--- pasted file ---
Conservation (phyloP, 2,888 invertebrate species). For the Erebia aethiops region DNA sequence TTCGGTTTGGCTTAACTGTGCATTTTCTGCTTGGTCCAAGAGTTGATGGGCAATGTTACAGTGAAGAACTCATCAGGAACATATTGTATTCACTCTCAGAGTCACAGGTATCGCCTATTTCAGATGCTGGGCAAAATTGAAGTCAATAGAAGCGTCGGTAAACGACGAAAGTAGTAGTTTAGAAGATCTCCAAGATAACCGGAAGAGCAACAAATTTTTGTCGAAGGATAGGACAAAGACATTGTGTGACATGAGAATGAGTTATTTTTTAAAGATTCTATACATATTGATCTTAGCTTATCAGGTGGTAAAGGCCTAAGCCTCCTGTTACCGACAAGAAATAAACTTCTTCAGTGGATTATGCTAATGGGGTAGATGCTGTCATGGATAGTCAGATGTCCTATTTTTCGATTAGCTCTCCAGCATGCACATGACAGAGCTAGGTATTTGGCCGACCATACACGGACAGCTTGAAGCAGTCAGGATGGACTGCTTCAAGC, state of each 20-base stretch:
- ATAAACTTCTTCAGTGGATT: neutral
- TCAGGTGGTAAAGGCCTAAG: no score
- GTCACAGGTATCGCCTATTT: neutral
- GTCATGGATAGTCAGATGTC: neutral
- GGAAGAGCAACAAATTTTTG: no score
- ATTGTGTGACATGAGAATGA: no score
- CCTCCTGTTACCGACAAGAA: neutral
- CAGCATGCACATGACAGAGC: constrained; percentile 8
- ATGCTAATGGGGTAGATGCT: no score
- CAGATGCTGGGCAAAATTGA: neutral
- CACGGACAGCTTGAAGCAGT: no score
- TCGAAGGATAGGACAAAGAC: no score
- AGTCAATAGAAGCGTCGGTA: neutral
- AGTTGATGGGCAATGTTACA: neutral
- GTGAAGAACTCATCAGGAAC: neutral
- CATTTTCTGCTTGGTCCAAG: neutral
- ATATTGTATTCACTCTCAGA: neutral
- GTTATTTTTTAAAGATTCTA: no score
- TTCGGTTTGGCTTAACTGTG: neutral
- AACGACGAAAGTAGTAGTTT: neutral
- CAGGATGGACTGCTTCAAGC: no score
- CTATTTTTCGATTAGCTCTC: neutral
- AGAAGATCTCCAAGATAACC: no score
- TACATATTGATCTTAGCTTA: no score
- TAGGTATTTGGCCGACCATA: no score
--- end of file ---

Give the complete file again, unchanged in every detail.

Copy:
Conservation (phyloP, 2,888 invertebrate species). For the Erebia aethiops region DNA sequence TTCGGTTTGGCTTAACTGTGCATTTTCTGCTTGGTCCAAGAGTTGATGGGCAATGTTACAGTGAAGAACTCATCAGGAACATATTGTATTCACTCTCAGAGTCACAGGTATCGCCTATTTCAGATGCTGGGCAAAATTGAAGTCAATAGAAGCGTCGGTAAACGACGAAAGTAGTAGTTTAGAAGATCTCCAAGATAACCGGAAGAGCAACAAATTTTTGTCGAAGGATAGGACAAAGACATTGTGTGACATGAGAATGAGTTATTTTTTAAAGATTCTATACATATTGATCTTAGCTTATCAGGTGGTAAAGGCCTAAGCCTCCTGTTACCGACAAGAAATAAACTTCTTCAGTGGATTATGCTAATGGGGTAGATGCTGTCATGGATAGTCAGATGTCCTATTTTTCGATTAGCTCTCCAGCATGCACATGACAGAGCTAGGTATTTGGCCGACCATACACGGACAGCTTGAAGCAGTCAGGATGGACTGCTTCAAGC, state of each 20-base stretch:
- ATAAACTTCTTCAGTGGATT: neutral
- TCAGGTGGTAAAGGCCTAAG: no score
- GTCACAGGTATCGCCTATTT: neutral
- GTCATGGATAGTCAGATGTC: neutral
- GGAAGAGCAACAAATTTTTG: no score
- ATTGTGTGACATGAGAATGA: no score
- CCTCCTGTTACCGACAAGAA: neutral
- CAGCATGCACATGACAGAGC: constrained; percentile 8
- ATGCTAATGGGGTAGATGCT: no score
- CAGATGCTGGGCAAAATTGA: neutral
- CACGGACAGCTTGAAGCAGT: no score
- TCGAAGGATAGGACAAAGAC: no score
- AGTCAATAGAAGCGTCGGTA: neutral
- AGTTGATGGGCAATGTTACA: neutral
- GTGAAGAACTCATCAGGAAC: neutral
- CATTTTCTGCTTGGTCCAAG: neutral
- ATATTGTATTCACTCTCAGA: neutral
- GTTATTTTTTAAAGATTCTA: no score
- TTCGGTTTGGCTTAACTGTG: neutral
- AACGACGAAAGTAGTAGTTT: neutral
- CAGGATGGACTGCTTCAAGC: no score
- CTATTTTTCGATTAGCTCTC: neutral
- AGAAGATCTCCAAGATAACC: no score
- TACATATTGATCTTAGCTTA: no score
- TAGGTATTTGGCCGACCATA: no score